The third challenge is, Now that you’ve got access to all the data you want to structure, how do you actually apply it to a given question and apply it to improving the design of a trial? I think those are the three dimensions that we’re focused on. In the early days, the biggest challenges are around solving for data access and data organization.
I understand that Datavant has already compiled data from 85 different datasets comprising over 20 million patient visits. What do you do with the data once you get it organized?
T. May. What we’re primarily focused on is improving the design and interpretation of a clinical trial, so the 3 biggest areas where more data could help you make a better decision. One is inclusion/exclusion criteria. Can you understand what’s succeeding and what’s failing in the real world? Can you understand some of the tradeoffs that you face with inclusion/exclusion criteria to do a better job targeting who you want to be in your trial?
The second one is dosage. You can narrow to some extent the dosage that’s optimal for a patient, but you can’t know it that deeply or that precisely, and so the more data that you have from other trials that have happened in the past, the more you can hone in on what’s the right dosage to include in your own trial.
The third is more aspirational. How can you make trials more adaptive and Bayesian trials? Any form of adaptive trial requires a thesis on how the world works, and you can form a better thesis on how the world works by using real world evidence as a foundation for your hypothesis.
Do you sell the data? Or do you use it for Roivant Science’s companies?
T. May. We see Roivant as a client of ours, but our goal is to build a utility for the whole industry to be able to have better data to improve its trials. And we think that ultimately, if you can change the odds of success, that will lift all boats, and that’s great for the whole industry if we can be successful. Our goal is to service the whole industry as we develop.
There are claims that AI can cut the expenses of drug development by more than half, and reduce the cost of clinical trials by up to 70 percent. Are these outrageous claims?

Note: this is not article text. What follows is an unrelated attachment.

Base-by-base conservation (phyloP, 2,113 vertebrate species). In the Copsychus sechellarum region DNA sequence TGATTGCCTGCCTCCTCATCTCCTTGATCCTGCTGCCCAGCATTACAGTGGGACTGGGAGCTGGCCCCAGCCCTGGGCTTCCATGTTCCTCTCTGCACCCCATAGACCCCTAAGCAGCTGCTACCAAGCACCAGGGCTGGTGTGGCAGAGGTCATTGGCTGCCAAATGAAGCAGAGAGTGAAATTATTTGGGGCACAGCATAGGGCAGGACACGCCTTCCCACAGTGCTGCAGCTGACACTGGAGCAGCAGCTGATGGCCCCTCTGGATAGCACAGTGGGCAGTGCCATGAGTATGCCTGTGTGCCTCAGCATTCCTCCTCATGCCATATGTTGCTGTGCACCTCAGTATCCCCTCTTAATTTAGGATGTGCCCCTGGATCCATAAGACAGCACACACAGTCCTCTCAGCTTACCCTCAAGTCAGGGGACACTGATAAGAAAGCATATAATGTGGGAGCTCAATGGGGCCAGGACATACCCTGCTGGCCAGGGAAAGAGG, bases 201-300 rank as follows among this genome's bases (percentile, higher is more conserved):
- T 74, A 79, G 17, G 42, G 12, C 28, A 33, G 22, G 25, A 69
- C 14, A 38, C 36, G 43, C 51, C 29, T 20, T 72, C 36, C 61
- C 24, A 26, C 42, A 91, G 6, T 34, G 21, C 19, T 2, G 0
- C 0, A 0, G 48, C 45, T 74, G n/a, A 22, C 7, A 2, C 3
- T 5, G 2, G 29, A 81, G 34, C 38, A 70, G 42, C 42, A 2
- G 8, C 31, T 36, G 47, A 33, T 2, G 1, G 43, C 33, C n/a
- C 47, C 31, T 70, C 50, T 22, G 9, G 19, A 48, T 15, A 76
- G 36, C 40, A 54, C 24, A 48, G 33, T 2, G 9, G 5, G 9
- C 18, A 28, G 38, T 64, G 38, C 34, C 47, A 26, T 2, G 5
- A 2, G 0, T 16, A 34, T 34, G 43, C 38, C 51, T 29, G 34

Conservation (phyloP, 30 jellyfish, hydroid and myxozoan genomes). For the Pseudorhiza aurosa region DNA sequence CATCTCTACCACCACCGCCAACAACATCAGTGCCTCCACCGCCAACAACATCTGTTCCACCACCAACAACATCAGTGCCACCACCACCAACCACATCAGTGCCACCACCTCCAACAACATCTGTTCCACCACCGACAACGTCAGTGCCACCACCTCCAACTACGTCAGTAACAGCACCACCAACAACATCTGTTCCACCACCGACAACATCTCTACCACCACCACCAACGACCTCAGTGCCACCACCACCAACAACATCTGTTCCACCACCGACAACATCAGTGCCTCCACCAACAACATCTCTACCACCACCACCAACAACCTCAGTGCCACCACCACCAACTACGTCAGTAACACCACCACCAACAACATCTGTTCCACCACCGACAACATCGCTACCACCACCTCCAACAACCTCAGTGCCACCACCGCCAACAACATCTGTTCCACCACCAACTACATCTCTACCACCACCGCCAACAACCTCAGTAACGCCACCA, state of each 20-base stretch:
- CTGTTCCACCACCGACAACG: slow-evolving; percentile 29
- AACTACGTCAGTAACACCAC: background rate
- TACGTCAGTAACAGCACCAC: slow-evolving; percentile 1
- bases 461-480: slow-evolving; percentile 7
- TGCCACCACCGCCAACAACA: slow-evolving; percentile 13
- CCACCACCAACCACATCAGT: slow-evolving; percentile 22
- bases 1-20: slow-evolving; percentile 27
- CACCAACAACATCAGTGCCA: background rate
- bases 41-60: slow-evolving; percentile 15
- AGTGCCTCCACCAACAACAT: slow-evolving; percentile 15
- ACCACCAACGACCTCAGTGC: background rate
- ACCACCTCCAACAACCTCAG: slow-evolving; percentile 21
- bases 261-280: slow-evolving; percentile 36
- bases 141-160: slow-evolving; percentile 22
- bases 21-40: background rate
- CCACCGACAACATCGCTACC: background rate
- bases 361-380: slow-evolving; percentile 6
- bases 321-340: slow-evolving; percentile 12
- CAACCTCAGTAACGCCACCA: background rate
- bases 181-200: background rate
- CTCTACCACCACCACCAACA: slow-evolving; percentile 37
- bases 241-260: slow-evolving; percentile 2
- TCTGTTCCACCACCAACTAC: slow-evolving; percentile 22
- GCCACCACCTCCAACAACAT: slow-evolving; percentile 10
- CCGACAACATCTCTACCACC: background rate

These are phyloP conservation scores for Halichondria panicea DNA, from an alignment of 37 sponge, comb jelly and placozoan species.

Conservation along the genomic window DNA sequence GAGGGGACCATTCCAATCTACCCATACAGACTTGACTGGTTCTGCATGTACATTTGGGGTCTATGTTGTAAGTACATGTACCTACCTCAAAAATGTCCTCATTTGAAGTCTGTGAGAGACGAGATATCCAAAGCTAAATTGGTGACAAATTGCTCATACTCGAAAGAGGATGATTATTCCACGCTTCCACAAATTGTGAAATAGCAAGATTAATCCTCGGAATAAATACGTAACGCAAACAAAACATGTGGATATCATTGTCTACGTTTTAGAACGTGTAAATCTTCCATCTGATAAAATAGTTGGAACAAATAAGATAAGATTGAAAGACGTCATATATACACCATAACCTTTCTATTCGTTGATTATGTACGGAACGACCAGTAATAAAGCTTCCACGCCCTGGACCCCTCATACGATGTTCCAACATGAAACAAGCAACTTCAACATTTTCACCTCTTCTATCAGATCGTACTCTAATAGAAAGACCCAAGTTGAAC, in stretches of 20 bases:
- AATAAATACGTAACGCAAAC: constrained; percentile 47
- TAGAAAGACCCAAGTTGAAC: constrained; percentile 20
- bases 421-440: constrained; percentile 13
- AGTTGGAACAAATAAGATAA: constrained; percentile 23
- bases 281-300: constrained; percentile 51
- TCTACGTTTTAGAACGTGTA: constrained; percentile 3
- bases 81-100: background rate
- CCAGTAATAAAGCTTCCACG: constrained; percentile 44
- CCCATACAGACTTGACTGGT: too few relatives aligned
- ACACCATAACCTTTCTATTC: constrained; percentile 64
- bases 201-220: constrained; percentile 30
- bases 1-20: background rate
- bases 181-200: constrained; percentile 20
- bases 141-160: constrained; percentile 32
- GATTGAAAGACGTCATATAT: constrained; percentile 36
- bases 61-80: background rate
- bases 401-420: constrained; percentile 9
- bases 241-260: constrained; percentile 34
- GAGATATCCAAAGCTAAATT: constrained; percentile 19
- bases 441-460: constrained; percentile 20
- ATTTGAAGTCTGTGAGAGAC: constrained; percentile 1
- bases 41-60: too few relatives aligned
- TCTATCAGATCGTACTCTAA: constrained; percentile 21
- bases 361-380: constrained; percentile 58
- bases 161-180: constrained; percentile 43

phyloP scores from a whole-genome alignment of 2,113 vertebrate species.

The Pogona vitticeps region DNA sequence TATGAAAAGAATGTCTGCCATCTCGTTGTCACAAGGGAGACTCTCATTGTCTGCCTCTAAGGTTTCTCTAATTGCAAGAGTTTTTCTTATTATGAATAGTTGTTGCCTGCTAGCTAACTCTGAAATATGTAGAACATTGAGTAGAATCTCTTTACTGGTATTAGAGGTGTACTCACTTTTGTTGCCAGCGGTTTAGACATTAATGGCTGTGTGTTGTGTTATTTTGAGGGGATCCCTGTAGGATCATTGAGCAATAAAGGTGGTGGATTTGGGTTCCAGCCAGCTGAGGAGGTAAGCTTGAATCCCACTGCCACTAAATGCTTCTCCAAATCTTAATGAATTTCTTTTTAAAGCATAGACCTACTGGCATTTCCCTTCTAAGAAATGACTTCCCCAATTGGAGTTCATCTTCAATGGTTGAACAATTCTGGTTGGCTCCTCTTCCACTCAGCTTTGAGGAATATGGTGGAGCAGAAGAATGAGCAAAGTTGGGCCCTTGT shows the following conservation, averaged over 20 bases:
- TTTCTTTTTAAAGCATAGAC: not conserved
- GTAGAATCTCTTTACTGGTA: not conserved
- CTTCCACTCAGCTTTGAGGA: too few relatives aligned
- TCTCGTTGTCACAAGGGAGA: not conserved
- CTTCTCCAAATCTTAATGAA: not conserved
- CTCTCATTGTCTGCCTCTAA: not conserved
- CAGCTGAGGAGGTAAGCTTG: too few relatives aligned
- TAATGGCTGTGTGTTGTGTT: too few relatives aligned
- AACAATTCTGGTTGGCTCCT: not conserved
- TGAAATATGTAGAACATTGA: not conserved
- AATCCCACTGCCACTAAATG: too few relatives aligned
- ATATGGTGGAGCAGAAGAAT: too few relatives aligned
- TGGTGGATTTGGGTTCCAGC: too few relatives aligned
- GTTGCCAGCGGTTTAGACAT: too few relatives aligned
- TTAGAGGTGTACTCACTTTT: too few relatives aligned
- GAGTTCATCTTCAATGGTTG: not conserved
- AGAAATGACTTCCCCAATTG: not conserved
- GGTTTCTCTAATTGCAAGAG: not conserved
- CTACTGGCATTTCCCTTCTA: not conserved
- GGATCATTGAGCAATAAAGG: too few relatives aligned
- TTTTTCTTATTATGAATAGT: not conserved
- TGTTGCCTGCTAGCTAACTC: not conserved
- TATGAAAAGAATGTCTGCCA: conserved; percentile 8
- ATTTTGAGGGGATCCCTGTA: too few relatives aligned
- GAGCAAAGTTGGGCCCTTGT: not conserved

T. May. It’s always difficult to quantify. AI’s name has a lot of hype around it, and I think it’s always tough to separate the hype from the reality. From our perspective, I think the 5-year goal of – Can we double the odds of success of clinical trials? If we do that, that should at least halve the cost of successful drugs. If you double the odds of success, then your expected value of doing a trial is doubled.
I think, from everything I’ve seen in the industry and from everyone I’ve talked, to, that level of impact is attainable and isn’t far away. I think that the fundamentals of how a clinical trial is run and how the design of a trial works haven’t changed in decades, and there’s been a real explosion of data and of techniques to use the data in the last 5 or 10 years, and I would not be shocked to see a transformational impact of that.
Do you predict any changes in the people that will be working in clinical trials in the future?
T. May. I think that a clinical trial design is in large part science and I don’t believe that, in the next 5-10 years, you start outsourcing clinical trial design to an algorithm. I think that a company like ours, that brings in extra data and extra analytics, will be used to augment the thought process that a team is already going through for how to design trials. Some changes in the skill set are needed, but I see it as being an industry that’s just augmented by better technology versus truly disrupted by better technology.
How were you able to get data from 85 different datasets combined so quickly, when earlier data sharing initiatives have not been as successful?
T. May. There have been a lot of initiatives around data sharing in the past. I think that one of the big challenges around data sharing is that you have to design the incentives so that everyone wants to participate. In the marketing world, nobody shares data out of altruism. That’s not the reason why data is being shared. Data is being shared because it’s beneficial for the companies involved when it’s shared. The challenge in a lot of the initiatives in the pharmaceutical industry is that they’ve been too governed by assuming altruism, where in my mind you have to get the incentives right so that the self-interest of all parties is to share data…I think that’s one of the main challenges in the data sharing portion of the industry today.
Interview and article by Teresa C. Gallagher, Ph.D., MPH. Editor, Clinical Research Currents